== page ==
Last weekend Mommy and Daddy left me at home Saturday morning. I don't know where they went but I was so glad when they came home.
"Spending time with MommyDaddy is my favorite!" -Zoë
After a really interesting class (Native Nurseries's Annual Herb class) I realized why some of our herbs didn't make it last year: mostly because they don't all want FULL full sun and not all herbs live past the season. Class Highlights:
- basil is an annual plant and it's mission every year is to produce seeds for it to survive (your mission is to not let it seed until you've had your fill of basil for the year/season)
- chives need partial shade
- rosemary is a perennial but unlike basil it doesn't like a lot of water
- lavender can be grown in Tallahassee rather well in planters (or so we were told)
- Pesto is soooooooo yummy (there was a taste test portion to the class)
We were told Rosemary doesn't like getting it's roots wet and loves full sun. Here's hoping the rosemary will be happy perched atop of our bench on the deck. (If not we'll just move it somewhere else.)
After planting our seeds in our rows made with love and sweat we had left over seeds. Waiting in line to check in at our herb class I happen on something wonderful looking: little individual planters for seeds. You know, the ones you buy seedlings from at the major chain stores. The kind of container you plant in the ground with the baby plant, that degrades in to the soil as the plant grows. (Well that's what's in the baby Radio Flyer. It's serving as a planter/tray to help keep it moist and look cool!) Since I'm not going to hold my breath for our planted seeds to take off I figured I'd give that a shot too. So I used 2 of the trays and planted extra squash (okay a lot of extra squash, an entire additional tray extra), a few extra watermelon seeds, and some wildflowers. Oh, when we bought seeds I also bought a container of wildflower seeds. The original goal had been to try to plant wildflowers in the "untamed" areas of the yard. After digging up and raking a teeny tinny little itty bitty area of the "good" part of the "untamed" area I realized I would not be doing this to the rest of the "untamed" area. So instead I hope to fill my tire planters with wildflowers (from seed).
Oh and in the back of this picture you can see a bit of the "untamed" area of the yard. You just don't know what you'll find there, it's like another world. Not really, it's not literally something out of the "Journey to the center of the earth" or anything. But there are lots of weeds, a lot of bugs, wild (I'm guessing poisonous mushrooms), a dead tree trunk that's been here since before we moved in (guess our landlord just never got to removing it), huge fire ant colonies, and other fun things. Yeah, that's another reason I'm going to try to claim the "untamed" parts of the yard.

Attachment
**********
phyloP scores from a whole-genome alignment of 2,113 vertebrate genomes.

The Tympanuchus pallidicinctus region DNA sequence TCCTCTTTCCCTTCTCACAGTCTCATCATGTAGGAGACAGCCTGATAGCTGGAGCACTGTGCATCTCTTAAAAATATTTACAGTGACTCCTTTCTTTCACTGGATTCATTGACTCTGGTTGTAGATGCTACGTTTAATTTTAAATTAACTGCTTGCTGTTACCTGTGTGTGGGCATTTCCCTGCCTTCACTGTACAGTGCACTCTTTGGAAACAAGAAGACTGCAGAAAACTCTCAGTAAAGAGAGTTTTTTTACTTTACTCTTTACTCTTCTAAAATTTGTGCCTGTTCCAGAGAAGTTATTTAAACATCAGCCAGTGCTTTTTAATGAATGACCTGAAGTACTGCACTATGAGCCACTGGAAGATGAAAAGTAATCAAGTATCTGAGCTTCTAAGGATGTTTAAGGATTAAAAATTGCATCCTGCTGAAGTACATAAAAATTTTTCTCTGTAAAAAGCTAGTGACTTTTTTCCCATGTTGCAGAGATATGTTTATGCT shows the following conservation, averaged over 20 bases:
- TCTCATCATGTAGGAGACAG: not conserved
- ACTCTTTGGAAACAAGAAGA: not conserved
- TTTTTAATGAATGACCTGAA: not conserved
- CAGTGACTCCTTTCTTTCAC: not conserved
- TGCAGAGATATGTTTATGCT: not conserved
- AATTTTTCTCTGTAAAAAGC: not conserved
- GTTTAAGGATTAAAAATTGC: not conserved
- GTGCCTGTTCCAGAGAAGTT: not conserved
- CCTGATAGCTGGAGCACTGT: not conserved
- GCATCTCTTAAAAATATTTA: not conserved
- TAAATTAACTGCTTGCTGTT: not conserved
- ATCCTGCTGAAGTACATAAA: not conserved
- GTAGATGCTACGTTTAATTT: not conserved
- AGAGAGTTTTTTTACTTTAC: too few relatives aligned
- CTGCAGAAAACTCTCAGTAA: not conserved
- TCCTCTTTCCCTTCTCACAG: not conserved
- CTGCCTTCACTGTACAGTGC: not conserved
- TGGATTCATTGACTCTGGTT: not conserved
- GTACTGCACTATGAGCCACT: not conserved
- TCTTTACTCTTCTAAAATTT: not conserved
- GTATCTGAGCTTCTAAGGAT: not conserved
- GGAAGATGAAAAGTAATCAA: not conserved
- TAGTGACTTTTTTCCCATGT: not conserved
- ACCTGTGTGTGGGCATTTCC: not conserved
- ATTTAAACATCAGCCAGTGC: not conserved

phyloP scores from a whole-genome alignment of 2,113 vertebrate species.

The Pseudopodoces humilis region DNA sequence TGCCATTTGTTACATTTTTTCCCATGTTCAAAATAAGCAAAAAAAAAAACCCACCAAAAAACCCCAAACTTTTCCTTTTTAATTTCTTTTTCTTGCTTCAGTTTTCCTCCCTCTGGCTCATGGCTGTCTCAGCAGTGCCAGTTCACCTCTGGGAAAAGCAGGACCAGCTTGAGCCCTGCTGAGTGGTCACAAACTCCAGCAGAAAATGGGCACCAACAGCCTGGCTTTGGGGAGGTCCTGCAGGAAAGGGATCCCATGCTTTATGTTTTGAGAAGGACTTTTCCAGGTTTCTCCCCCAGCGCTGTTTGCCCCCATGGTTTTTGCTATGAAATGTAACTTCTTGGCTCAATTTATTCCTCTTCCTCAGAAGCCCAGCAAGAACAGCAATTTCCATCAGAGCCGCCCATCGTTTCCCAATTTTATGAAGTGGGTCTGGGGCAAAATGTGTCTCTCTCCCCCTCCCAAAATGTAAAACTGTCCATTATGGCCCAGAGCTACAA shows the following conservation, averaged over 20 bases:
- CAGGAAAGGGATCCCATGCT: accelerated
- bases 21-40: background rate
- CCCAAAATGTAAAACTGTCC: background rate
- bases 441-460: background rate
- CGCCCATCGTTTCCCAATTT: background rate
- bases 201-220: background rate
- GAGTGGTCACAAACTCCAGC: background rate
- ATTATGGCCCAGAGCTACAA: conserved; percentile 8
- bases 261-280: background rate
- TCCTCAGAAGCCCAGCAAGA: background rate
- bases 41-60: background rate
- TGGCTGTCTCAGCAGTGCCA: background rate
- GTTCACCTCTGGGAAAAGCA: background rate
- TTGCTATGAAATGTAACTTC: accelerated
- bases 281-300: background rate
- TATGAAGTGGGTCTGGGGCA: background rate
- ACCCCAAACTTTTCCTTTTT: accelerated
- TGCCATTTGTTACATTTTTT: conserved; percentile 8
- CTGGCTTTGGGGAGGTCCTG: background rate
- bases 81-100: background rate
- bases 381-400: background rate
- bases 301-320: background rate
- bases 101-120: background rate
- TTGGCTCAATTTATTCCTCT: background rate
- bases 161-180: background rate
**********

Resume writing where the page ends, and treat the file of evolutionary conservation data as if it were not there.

Our yard/garden has a gnome that greets you when you enter, does your yard have one?
On a much brighter note this week Zoë's grandmother (my Mom) send a care package. There were a lot of goodies in that big box: several Lucky brand jeans a friend was angelic enough to gift to me (I am NOT above hand me downs for expensive and well made clothes!), St. Patty's day decorations for next year, some Easter/Spring goodies (including chocolate covered marshmallow bunnies for the girls at work), and this adorable little fellow.
Maybe coming next week/weekend: something to fill this bad boy with. Zoë's Daddy built me this (what a great boyfriend) the end of last summer. It didn't quite work out as originally designed and so it sat empty on our porch, near the firewood. We had no thoughts of burning it during those cold winter nights. Instead I thought: 'What can I use it for!?! '
After working so hard to reclaim our patch of gardening space from the fire ant invasion of 2009 (well really they came in and took over parts of the yard, including the eggplant plants, and I was too chicken to do anything about it and try to run them off) I knew what to do. Our eggplants (probably Japanese eggplants, like last year's attempt) will be grown in this beautiful container made from recycled (aka also free) wood! You know what they say: one man's trash is another man's treasure. Well one man's bad wood is our planter box! I haven't decided what else to put in this thing though. Our garden so far has: strawberries, rosemary, pumpkins (for fall of course), summer squash (some more summer squash), watermelons, tomatoes, and sunflowers. There are plans for at least 2 (maybe 3) eggplants in this, but what else? While this is a large planter I know it's not that large so I don't want to crowd things. But I'm just at a bit of a loss. Should I plant another variety of tomato? What about putting in some basil, maybe some sweet basil and some purple basil? Some basil and something else? Eek!